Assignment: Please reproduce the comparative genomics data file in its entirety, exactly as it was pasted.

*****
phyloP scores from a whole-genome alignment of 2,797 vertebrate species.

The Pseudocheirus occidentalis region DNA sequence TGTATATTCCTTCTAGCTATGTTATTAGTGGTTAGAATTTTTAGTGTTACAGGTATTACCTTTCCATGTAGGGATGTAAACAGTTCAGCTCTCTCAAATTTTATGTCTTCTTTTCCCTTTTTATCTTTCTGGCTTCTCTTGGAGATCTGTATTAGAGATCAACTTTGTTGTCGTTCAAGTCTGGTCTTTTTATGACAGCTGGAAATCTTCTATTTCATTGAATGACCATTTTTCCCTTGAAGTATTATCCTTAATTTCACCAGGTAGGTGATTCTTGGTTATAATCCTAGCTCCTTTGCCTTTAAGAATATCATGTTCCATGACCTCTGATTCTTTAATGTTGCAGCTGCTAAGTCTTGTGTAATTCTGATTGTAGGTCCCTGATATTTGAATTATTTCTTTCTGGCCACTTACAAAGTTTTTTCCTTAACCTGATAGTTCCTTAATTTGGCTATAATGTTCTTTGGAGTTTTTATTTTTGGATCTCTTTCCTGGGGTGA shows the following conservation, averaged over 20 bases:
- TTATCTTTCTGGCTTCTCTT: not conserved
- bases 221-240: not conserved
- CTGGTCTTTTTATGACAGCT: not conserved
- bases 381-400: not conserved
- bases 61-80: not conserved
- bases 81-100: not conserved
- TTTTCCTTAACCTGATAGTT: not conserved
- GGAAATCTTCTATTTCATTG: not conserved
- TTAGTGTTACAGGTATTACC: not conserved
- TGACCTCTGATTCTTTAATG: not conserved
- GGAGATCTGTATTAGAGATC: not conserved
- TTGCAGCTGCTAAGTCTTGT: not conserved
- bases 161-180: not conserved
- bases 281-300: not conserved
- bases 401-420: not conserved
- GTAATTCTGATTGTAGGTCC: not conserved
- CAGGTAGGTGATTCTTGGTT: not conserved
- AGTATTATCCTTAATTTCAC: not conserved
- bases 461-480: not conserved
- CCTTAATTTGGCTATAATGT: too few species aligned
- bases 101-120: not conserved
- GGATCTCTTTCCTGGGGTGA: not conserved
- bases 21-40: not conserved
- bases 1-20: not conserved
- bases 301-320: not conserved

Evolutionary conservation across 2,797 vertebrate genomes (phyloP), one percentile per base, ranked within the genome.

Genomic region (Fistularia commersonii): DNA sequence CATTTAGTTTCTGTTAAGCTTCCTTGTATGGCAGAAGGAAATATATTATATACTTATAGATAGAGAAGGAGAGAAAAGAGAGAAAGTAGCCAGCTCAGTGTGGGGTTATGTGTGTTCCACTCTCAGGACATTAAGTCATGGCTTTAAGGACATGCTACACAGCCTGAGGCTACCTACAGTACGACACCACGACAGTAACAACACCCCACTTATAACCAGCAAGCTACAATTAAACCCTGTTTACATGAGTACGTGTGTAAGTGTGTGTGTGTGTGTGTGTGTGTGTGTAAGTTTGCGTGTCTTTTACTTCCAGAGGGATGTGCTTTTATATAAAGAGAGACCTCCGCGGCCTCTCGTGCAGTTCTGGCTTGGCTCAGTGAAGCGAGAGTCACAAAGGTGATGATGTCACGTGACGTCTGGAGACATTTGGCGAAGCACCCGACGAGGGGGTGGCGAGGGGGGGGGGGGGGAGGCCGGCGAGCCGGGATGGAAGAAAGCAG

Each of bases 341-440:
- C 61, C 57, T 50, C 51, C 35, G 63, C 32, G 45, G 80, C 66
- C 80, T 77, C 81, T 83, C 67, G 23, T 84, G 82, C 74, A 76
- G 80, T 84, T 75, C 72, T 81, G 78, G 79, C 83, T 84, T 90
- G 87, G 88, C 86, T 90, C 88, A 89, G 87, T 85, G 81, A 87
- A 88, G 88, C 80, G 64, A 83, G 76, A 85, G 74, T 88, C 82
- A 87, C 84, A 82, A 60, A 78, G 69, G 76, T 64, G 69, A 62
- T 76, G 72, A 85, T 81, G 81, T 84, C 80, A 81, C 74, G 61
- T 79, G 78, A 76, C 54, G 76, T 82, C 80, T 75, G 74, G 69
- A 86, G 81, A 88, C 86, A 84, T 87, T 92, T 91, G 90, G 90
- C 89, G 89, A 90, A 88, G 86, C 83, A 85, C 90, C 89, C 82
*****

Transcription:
phyloP scores from a whole-genome alignment of 2,797 vertebrate species.

The Pseudocheirus occidentalis region DNA sequence TGTATATTCCTTCTAGCTATGTTATTAGTGGTTAGAATTTTTAGTGTTACAGGTATTACCTTTCCATGTAGGGATGTAAACAGTTCAGCTCTCTCAAATTTTATGTCTTCTTTTCCCTTTTTATCTTTCTGGCTTCTCTTGGAGATCTGTATTAGAGATCAACTTTGTTGTCGTTCAAGTCTGGTCTTTTTATGACAGCTGGAAATCTTCTATTTCATTGAATGACCATTTTTCCCTTGAAGTATTATCCTTAATTTCACCAGGTAGGTGATTCTTGGTTATAATCCTAGCTCCTTTGCCTTTAAGAATATCATGTTCCATGACCTCTGATTCTTTAATGTTGCAGCTGCTAAGTCTTGTGTAATTCTGATTGTAGGTCCCTGATATTTGAATTATTTCTTTCTGGCCACTTACAAAGTTTTTTCCTTAACCTGATAGTTCCTTAATTTGGCTATAATGTTCTTTGGAGTTTTTATTTTTGGATCTCTTTCCTGGGGTGA shows the following conservation, averaged over 20 bases:
- TTATCTTTCTGGCTTCTCTT: not conserved
- bases 221-240: not conserved
- CTGGTCTTTTTATGACAGCT: not conserved
- bases 381-400: not conserved
- bases 61-80: not conserved
- bases 81-100: not conserved
- TTTTCCTTAACCTGATAGTT: not conserved
- GGAAATCTTCTATTTCATTG: not conserved
- TTAGTGTTACAGGTATTACC: not conserved
- TGACCTCTGATTCTTTAATG: not conserved
- GGAGATCTGTATTAGAGATC: not conserved
- TTGCAGCTGCTAAGTCTTGT: not conserved
- bases 161-180: not conserved
- bases 281-300: not conserved
- bases 401-420: not conserved
- GTAATTCTGATTGTAGGTCC: not conserved
- CAGGTAGGTGATTCTTGGTT: not conserved
- AGTATTATCCTTAATTTCAC: not conserved
- bases 461-480: not conserved
- CCTTAATTTGGCTATAATGT: too few species aligned
- bases 101-120: not conserved
- GGATCTCTTTCCTGGGGTGA: not conserved
- bases 21-40: not conserved
- bases 1-20: not conserved
- bases 301-320: not conserved

Evolutionary conservation across 2,797 vertebrate genomes (phyloP), one percentile per base, ranked within the genome.

Genomic region (Fistularia commersonii): DNA sequence CATTTAGTTTCTGTTAAGCTTCCTTGTATGGCAGAAGGAAATATATTATATACTTATAGATAGAGAAGGAGAGAAAAGAGAGAAAGTAGCCAGCTCAGTGTGGGGTTATGTGTGTTCCACTCTCAGGACATTAAGTCATGGCTTTAAGGACATGCTACACAGCCTGAGGCTACCTACAGTACGACACCACGACAGTAACAACACCCCACTTATAACCAGCAAGCTACAATTAAACCCTGTTTACATGAGTACGTGTGTAAGTGTGTGTGTGTGTGTGTGTGTGTGTGTAAGTTTGCGTGTCTTTTACTTCCAGAGGGATGTGCTTTTATATAAAGAGAGACCTCCGCGGCCTCTCGTGCAGTTCTGGCTTGGCTCAGTGAAGCGAGAGTCACAAAGGTGATGATGTCACGTGACGTCTGGAGACATTTGGCGAAGCACCCGACGAGGGGGTGGCGAGGGGGGGGGGGGGGAGGCCGGCGAGCCGGGATGGAAGAAAGCAG

Each of bases 341-440:
- C 61, C 57, T 50, C 51, C 35, G 63, C 32, G 45, G 80, C 66
- C 80, T 77, C 81, T 83, C 67, G 23, T 84, G 82, C 74, A 76
- G 80, T 84, T 75, C 72, T 81, G 78, G 79, C 83, T 84, T 90
- G 87, G 88, C 86, T 90, C 88, A 89, G 87, T 85, G 81, A 87
- A 88, G 88, C 80, G 64, A 83, G 76, A 85, G 74, T 88, C 82
- A 87, C 84, A 82, A 60, A 78, G 69, G 76, T 64, G 69, A 62
- T 76, G 72, A 85, T 81, G 81, T 84, C 80, A 81, C 74, G 61
- T 79, G 78, A 76, C 54, G 76, T 82, C 80, T 75, G 74, G 69
- A 86, G 81, A 88, C 86, A 84, T 87, T 92, T 91, G 90, G 90
- C 89, G 89, A 90, A 88, G 86, C 83, A 85, C 90, C 89, C 82